An Uncharted Voyage - a guest post
Classical elements- believed to reflect the simplest essential parts and principles of which anything consists or upon powers of anything are based. (Wikipedia)I was being led down a stream with my five-year old son last week when it occurred to me that there were a lot more elements involved than those we could feel with our senses. The basic elements which exist to mankind are described as "the sea, earth, sky and wind." (Wikipedia) We are accustomed to experiencing these things outdoors in nature, but a special needs child soaks them in differently than most. The Western civilization describes these elements as "substances" but in Buddhism they are referred to as "sensory."
My husband and I took him down to the stream so that he could sink his toes in the sand, feel the cold of the water rushing past his ankles, and maybe toss a few rocks. Instead, he immediately started dragging me downstream. Some of the rocks were large and in places the water was so deep that we couldn't see where to step and since we weren't wearing swimwear I was not really interested in getting too wet. I kept trying to slow him down but tightened my grip on his hand because there was no way I was letting him loose in a creek. I couldn't control how fast I could get to him if he fell in too deep or got too far ahead. It struck me that we lead our children onto new experiences where we know they'll get to learn and explore but the second they start to pull away is when we tighten our grip. I guess that's one of the elements of being a parent, always telling our kids to slow down, watch their step, keep the end in sight, etc. We are most at ease when we are in a controlled environment where we can predict how things will go, or if they get out of control, we can swiftly fix the situation.
With a special needs child, most of us are on an uncharted voyage, being swept out to sea without a compass. The waves rock our ship back and forth, sometimes in a calming motion when things are going as we expect and occasionally a big storm ensues and we are struggling to dump buckets of water over the side so our ship doesn't sink. One of the beautiful lessons I've learned so far on this voyage is that everyone's ship is sailing, but we are all using different instruments to find our course. Some parents chart their course by finding out everything they can to know and understand about the journey ahead. Other parents set sail and know that they'll encounter obstacles on their journey but take them in stride as part of the trip and don't really plan too far ahead. I think the lessons learned in our family generally occur when we are out in public (or at sea!) and how we try to deal with them.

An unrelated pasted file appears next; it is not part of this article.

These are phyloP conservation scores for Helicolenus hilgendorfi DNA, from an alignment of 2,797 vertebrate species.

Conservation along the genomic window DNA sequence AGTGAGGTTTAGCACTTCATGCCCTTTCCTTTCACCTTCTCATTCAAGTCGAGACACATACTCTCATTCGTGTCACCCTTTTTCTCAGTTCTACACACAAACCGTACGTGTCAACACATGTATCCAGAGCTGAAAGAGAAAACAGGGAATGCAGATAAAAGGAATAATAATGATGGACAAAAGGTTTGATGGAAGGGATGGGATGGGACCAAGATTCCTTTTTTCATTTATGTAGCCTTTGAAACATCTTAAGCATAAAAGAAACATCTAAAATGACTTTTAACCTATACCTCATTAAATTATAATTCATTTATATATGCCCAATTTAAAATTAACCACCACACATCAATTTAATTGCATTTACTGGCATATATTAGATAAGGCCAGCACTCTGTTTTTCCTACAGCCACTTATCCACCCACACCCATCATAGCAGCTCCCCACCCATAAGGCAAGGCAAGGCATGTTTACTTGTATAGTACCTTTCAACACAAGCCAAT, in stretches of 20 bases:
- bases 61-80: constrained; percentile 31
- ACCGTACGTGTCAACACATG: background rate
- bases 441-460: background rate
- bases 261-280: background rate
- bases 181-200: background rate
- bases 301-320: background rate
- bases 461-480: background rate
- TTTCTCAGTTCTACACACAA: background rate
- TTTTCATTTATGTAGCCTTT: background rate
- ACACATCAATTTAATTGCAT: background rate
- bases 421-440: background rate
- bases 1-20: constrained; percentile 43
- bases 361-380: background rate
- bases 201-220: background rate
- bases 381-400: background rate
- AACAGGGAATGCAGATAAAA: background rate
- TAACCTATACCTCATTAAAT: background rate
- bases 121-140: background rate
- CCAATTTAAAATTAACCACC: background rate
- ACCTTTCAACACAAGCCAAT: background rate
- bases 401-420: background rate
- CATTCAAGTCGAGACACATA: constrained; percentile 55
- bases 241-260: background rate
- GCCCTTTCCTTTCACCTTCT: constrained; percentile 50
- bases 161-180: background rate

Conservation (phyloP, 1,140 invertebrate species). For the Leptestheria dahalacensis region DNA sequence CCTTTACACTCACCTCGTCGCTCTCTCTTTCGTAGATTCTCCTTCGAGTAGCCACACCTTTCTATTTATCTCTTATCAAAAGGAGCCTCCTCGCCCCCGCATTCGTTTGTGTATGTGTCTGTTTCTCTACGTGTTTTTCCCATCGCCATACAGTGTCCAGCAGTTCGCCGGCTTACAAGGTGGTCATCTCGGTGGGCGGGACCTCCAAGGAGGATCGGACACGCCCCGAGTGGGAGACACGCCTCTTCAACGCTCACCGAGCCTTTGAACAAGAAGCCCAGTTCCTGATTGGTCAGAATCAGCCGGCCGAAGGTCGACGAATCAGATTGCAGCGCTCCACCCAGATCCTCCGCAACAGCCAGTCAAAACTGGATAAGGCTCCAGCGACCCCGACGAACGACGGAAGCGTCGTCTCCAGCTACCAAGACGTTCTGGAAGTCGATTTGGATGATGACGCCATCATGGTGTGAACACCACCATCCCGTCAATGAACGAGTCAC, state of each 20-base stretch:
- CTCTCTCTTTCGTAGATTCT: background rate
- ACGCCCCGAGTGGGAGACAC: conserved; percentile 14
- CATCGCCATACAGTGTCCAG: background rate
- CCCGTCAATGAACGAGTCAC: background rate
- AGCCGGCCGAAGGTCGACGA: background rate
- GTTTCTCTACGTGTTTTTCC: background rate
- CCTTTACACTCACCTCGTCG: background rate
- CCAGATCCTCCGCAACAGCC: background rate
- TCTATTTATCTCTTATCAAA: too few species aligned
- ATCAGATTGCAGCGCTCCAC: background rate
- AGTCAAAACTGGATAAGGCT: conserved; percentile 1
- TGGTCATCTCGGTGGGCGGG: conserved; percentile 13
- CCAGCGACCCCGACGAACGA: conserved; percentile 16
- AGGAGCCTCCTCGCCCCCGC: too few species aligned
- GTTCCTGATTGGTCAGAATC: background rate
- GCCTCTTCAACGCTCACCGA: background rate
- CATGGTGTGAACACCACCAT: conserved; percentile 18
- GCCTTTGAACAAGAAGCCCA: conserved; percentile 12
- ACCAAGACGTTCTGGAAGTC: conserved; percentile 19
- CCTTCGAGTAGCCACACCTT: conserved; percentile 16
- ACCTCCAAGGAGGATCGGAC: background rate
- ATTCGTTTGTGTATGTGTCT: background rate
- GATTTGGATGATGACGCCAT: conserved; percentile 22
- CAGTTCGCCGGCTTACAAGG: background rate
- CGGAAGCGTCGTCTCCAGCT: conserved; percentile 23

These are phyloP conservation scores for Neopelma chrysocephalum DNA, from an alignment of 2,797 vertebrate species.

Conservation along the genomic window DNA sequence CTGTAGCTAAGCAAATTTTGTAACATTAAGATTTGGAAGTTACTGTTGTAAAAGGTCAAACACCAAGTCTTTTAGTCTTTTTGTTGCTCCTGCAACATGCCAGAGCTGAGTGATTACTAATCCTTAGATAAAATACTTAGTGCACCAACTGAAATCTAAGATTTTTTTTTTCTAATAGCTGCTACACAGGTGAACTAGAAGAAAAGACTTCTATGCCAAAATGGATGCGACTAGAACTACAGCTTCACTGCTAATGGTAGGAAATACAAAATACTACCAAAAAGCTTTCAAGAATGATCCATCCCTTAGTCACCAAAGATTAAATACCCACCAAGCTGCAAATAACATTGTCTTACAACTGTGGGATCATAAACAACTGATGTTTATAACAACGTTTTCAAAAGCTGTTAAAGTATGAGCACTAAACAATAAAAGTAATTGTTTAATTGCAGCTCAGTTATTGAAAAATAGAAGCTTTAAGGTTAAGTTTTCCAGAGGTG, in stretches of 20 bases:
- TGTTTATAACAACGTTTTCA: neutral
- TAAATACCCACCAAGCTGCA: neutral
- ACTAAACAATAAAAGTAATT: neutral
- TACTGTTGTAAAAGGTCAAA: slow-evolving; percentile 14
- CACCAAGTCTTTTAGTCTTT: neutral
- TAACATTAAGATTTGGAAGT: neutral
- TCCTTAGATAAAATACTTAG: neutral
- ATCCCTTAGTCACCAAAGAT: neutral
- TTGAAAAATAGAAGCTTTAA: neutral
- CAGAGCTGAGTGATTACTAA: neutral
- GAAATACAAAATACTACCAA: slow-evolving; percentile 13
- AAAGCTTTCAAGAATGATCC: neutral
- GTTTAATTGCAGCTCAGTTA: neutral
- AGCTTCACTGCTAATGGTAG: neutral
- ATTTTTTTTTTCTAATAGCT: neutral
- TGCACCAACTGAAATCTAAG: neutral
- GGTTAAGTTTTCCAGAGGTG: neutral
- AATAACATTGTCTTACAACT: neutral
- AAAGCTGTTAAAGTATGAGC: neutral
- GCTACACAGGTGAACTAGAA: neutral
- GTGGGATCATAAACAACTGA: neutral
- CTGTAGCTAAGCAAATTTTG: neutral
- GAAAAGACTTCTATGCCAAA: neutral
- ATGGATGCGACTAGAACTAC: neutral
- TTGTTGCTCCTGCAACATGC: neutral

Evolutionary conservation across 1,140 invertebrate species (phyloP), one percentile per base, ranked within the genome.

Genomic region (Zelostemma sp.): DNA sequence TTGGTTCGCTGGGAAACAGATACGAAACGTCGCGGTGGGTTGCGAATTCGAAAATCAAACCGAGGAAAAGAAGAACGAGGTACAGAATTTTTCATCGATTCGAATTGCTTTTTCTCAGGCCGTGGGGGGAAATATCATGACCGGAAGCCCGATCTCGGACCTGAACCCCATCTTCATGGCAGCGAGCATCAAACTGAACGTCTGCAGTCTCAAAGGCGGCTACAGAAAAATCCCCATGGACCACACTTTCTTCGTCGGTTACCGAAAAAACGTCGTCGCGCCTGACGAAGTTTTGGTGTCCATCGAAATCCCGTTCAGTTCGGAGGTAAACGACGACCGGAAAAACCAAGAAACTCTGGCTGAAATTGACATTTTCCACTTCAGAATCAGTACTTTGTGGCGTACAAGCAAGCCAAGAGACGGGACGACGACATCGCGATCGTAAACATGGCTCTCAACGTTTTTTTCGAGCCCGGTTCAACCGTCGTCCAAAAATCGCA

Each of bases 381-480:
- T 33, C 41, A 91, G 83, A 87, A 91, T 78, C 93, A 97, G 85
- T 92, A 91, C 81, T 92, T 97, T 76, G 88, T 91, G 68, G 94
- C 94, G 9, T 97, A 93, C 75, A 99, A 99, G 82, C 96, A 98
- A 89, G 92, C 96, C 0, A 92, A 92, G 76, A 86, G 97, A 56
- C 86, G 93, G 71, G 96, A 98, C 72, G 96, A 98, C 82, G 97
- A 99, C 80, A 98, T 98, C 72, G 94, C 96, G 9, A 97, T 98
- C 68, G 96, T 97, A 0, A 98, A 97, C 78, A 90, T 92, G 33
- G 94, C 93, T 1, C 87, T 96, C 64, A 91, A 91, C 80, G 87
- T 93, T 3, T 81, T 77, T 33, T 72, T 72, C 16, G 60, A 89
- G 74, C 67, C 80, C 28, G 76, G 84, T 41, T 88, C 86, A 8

We went to the beach this summer and a similar thing happened, just like before with the creek. Before we had a chance to unpack the chairs or set up the beach umbrellas our son went running full-speed into the waves, laughing and soaking up the excitement of the ocean. Kids are so willing to jump into new situations with both feet first but here are mom and dad, cautioning, and warning them to be careful and pay attention so that they aren't hurt. As the day progressed he liked to approach girls on the beach and say, "hi," then run away. The girls would respond likewise, laughing, and he'd do it over and over again. It was a fun, silly thing that made us smile. On the other hand, he also went up to several people and kicked sand on them or ran onto their towels. He doesn't understand limits or boundaries and although we've punished him and tried to explain why you don't do that I've been pleasantly surprised at how patient and forgiving other people were with him.
We went to the mall the next day and he played with his SpongeBob on top of some man's head and later threw his stuffed animal on the "up" escalator as we were headed "down" the other. Both people he affected could have been angry and yelled at him, but we apologized profusely and they let it slide. I'm grateful that others are understanding and hope that I'll remember their "tender mercies" with my child and treat others with that same kindness and quick forgiveness, because we never know how they've charted their course for the day and what kind of storms they're personally battling.
So, if the four elements are defined as, "the simplest principle upon which anything is based." I would say that similarly human nature is based on the simple principle of love.